[23] e. failure to provide the required HUD booklet on loans, referencing 12 U.S.C. § 2406 et seq.
[24] (id. ¶ 3);
[25] 7. That, in his opinion, “this loan is fraudulent and consists of unjust enrichment and is predatory in nature (id. ¶ 3(i)); and, finally;
[26] 8. That these violations expose the lender to severe penalties, which he then characterizes (id. ¶ 5).
[27] Discussion
[28] Western challenges TJ Henderson’s proposed testimony on Rule 26 and Rule 702 grounds. (Mot. to Exclude, Doc. No. 18.) I address the Civil Rules issue first and then turn to the evidentiary challenge.
[29] A. Rule 26 of the Federal Rules of Evidence
[30] Western argues that Mr. Henderson’s testimony should be excluded because it “consists almost entirely of unsupported legal conclusions that merely advocate the positions of his retainers,” without articulating any industry standards or other reasons in support of his conclusions. (Mot. to Exclude at 12.) Western also notes that the Darlings failed to disclose the expert compensation they are providing to Mr. Henderson. (Id.) Rule 26 and the Court’s scheduling order require that an expert disclosure set forth a “complete statement of all opinions . . . and the basis and reasons therefor.” Fed. R. Civ. P. 26(a)(2)(B); Scheduling Order at 2, Doc. No. 13. Both the Rule and the scheduling order also call for a disclosure of, among other things, the compensation to be paid to the expert for his or her work and testimony.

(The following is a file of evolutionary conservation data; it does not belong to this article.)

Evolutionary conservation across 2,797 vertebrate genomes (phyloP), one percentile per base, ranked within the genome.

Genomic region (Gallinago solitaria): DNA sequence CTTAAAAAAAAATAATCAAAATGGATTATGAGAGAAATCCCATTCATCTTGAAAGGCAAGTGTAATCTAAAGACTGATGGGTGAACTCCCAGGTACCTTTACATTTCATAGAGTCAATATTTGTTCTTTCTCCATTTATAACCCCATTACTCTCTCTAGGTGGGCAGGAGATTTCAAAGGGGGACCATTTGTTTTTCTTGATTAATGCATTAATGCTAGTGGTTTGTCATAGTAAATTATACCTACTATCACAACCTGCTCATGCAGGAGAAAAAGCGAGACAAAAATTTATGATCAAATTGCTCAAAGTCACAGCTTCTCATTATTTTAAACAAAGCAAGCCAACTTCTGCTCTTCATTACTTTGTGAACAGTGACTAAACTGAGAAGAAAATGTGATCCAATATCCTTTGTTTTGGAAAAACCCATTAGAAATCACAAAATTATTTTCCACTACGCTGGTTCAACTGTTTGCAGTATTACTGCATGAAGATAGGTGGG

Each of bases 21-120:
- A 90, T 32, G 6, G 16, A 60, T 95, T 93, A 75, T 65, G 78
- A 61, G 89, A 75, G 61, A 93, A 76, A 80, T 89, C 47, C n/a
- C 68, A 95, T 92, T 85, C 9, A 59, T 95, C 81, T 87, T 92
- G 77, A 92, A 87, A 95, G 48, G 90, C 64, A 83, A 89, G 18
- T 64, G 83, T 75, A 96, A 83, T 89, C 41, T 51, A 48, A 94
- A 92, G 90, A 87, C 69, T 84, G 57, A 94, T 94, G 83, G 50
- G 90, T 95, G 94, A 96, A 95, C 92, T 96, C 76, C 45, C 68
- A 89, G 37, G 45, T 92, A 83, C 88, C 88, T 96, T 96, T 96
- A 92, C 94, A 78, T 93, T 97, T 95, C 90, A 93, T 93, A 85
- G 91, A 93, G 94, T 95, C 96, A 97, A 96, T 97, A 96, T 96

[31] In regard to Mr. Henderson’s compensation, the Darlings report that they made no disclosure because they had engaged and paid Mr. Henderson to conduct an audit of their mortgage loan prior to commencing this litigation, that no fee has been requested for the Henderson affidavit that comprises Mr. Henderson’s “report” because it is just a restatement of his audit, and that the defendants have not deposed Mr. Henderson so there has been no occasion to determine what compensation he would require for services as an expert witness. (Pl.’s Opposition at 4, Doc. No. 23.) Although this manner of proceeding is unorthodox, I can discern no prejudice to the defendants from the mere fact that they do not yet know what, if any, compensation Mr. Henderson will receive for his litigation-related services. This failure of disclosure does not independently warrant the exclusion of Mr. Henderson’s opinions. The Darlings are required, however, to make a supplemental disclosure setting forth the terms of Mr. Henderson’s compensation as soon as they are established, or by the close of discovery, whichever occurs sooner.